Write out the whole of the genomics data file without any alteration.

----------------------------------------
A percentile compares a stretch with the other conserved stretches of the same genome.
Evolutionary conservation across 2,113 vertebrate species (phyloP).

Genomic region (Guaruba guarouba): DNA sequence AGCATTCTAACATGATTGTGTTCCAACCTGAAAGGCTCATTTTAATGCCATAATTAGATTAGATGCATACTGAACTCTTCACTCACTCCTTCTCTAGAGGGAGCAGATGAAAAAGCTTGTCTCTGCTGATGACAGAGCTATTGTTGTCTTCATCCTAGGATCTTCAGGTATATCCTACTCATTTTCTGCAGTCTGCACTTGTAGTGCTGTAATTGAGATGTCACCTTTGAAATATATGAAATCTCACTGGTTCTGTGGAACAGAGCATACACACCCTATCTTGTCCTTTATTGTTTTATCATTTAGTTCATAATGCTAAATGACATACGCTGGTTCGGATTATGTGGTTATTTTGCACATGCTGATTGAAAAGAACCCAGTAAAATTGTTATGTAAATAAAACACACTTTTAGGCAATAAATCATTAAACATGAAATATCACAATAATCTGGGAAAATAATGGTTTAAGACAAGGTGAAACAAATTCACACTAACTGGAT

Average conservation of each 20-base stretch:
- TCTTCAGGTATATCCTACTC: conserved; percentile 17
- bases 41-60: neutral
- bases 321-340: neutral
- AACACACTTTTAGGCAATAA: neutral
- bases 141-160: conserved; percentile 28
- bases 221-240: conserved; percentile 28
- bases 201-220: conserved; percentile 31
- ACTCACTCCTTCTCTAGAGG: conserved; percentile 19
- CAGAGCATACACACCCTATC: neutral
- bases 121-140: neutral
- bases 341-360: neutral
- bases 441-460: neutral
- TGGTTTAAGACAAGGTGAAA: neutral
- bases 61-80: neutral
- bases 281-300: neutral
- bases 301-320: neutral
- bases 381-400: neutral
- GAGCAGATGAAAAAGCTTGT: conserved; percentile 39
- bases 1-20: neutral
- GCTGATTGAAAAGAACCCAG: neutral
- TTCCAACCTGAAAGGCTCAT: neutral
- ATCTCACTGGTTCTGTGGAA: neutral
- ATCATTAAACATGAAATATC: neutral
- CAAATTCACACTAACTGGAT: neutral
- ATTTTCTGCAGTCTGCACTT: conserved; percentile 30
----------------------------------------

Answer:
A percentile compares a stretch with the other conserved stretches of the same genome.
Evolutionary conservation across 2,113 vertebrate species (phyloP).

Genomic region (Guaruba guarouba): DNA sequence AGCATTCTAACATGATTGTGTTCCAACCTGAAAGGCTCATTTTAATGCCATAATTAGATTAGATGCATACTGAACTCTTCACTCACTCCTTCTCTAGAGGGAGCAGATGAAAAAGCTTGTCTCTGCTGATGACAGAGCTATTGTTGTCTTCATCCTAGGATCTTCAGGTATATCCTACTCATTTTCTGCAGTCTGCACTTGTAGTGCTGTAATTGAGATGTCACCTTTGAAATATATGAAATCTCACTGGTTCTGTGGAACAGAGCATACACACCCTATCTTGTCCTTTATTGTTTTATCATTTAGTTCATAATGCTAAATGACATACGCTGGTTCGGATTATGTGGTTATTTTGCACATGCTGATTGAAAAGAACCCAGTAAAATTGTTATGTAAATAAAACACACTTTTAGGCAATAAATCATTAAACATGAAATATCACAATAATCTGGGAAAATAATGGTTTAAGACAAGGTGAAACAAATTCACACTAACTGGAT

Average conservation of each 20-base stretch:
- TCTTCAGGTATATCCTACTC: conserved; percentile 17
- bases 41-60: neutral
- bases 321-340: neutral
- AACACACTTTTAGGCAATAA: neutral
- bases 141-160: conserved; percentile 28
- bases 221-240: conserved; percentile 28
- bases 201-220: conserved; percentile 31
- ACTCACTCCTTCTCTAGAGG: conserved; percentile 19
- CAGAGCATACACACCCTATC: neutral
- bases 121-140: neutral
- bases 341-360: neutral
- bases 441-460: neutral
- TGGTTTAAGACAAGGTGAAA: neutral
- bases 61-80: neutral
- bases 281-300: neutral
- bases 301-320: neutral
- bases 381-400: neutral
- GAGCAGATGAAAAAGCTTGT: conserved; percentile 39
- bases 1-20: neutral
- GCTGATTGAAAAGAACCCAG: neutral
- TTCCAACCTGAAAGGCTCAT: neutral
- ATCTCACTGGTTCTGTGGAA: neutral
- ATCATTAAACATGAAATATC: neutral
- CAAATTCACACTAACTGGAT: neutral
- ATTTTCTGCAGTCTGCACTT: conserved; percentile 30